BORIS Theses

BORIS Theses
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Genetic analysis of female fertility focussing on multiple birth events in Swiss cattle

Widmer, Sarah (2022). Genetic analysis of female fertility focussing on multiple birth events in Swiss cattle. (Thesis). Universität Bern, Bern

22widmer_s.pdf - Thesis
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In dairy cattle farming, intensive selection for milk yield has led to a decline in female fertility in the last decades, due to unfavourable genetic correlations between milk yield and female fertility. Phenotypes included in current genetic evaluations of fertility are interval and binary traits, calculated from insemination and previous calving date records and deduced from insemination success, respectively. For improved selection, the development of novel phenotypes that describe the physiology of reproduction more precisely would be beneficial. A potential novel phenotype is multiple births. Especially in dairy cattle, multiple birth events are undesirable due to negative impacts on a cow’s performance and potential health issues of the dam and the calves. In the first part of the thesis, I investigated the genetic background of multiple birth events in population studies for the four main Swiss dairy cattle breeds. For this purpose, I designed a breeding value estimation for this novel phenotype in Switzerland. By applying genome-wide association studies (GWAS) on the estimated breeding values, quantitative trait loci (QTL) for multiple births were detected in the three different Swiss dairy cattle populations Holstein, Brown Swiss and Original Braunvieh on chromosomes 11, 15 and 11, respectively. In all populations I identified candidate causal variants affecting the expression of the genes LHCGR, FSHR, ID2, PRDM11 and SYT13 by using linkage disequilibrium analysis for fine-mapping. In the second part of the thesis, I tested alternative methods to identify associated genomic regions, which do not require a complex pipeline of specialised software-tools and massive computing resources. Preliminary work for using machine learning tools in the analysis of binary traits was provided. Thereby, I used the Least Absolute Shrinkage and Selection Operator (Lasso), support vector machine and random forest algorithms for identifying QTL in a case/control approach. The machine learning approaches were validated as promising and efficient alternatives to classical methods. Their application led to the identification of genomic regions showing suggestive associations for multiple births in Holstein cattle. In future, the machine learning tools random forest, Lasso and support vector machine can offer a low input alternative for GWASs while the availability of data for traits of interest are increasing. The identification of QTL for multiple births improves the understanding of the genetic architecture that underlies our trait of interest and female fertility in general. By developing the breeding value prediction, we set the foundation for implementing our knowledge in the breeding strategies to avoid multiple births in future. Considering this novel phenotype of female fertility will improve the sustainability of dairy cattle farming.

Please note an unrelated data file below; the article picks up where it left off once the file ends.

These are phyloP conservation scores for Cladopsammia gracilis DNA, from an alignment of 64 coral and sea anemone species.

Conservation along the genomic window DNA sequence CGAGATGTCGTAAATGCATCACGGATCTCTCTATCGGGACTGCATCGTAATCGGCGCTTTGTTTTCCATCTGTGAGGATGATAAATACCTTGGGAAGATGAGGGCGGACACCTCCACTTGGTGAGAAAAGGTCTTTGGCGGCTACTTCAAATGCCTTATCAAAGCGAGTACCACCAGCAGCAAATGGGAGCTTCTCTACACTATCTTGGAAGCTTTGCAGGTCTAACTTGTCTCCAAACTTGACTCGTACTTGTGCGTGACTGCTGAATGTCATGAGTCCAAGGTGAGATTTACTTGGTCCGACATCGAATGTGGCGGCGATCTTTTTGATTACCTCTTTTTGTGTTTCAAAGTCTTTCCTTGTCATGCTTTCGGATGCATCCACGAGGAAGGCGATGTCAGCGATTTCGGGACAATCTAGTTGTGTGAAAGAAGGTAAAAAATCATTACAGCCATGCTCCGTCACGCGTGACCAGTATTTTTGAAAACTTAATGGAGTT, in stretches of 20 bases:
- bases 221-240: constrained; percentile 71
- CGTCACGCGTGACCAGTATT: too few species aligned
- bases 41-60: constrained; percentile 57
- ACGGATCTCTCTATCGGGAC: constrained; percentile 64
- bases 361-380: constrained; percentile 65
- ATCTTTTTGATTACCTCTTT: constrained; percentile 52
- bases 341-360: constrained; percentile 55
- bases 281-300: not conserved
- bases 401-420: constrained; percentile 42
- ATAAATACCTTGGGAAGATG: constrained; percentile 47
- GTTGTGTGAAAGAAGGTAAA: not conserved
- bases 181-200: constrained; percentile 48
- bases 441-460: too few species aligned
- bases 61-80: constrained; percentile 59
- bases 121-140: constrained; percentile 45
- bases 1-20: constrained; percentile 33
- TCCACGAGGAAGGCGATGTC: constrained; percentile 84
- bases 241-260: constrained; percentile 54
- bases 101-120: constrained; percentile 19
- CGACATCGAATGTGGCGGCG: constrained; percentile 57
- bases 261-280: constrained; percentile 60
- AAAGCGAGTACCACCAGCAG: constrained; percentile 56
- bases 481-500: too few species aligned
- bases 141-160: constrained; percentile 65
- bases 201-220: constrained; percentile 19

Item Type: Thesis
Dissertation Type: Cumulative
Date of Defense: 21 December 2022
Subjects: 500 Science > 590 Animals (Zoology)
600 Technology > 610 Medicine & health
600 Technology > 630 Agriculture
Institute / Center: 05 Veterinary Medicine > Department of Clinical Research and Veterinary Public Health (DCR-VPH) > Institute of Genetics
Depositing User: Hammer Igor
Date Deposited: 27 Apr 2023 13:06
Last Modified: 21 Dec 2023 23:25

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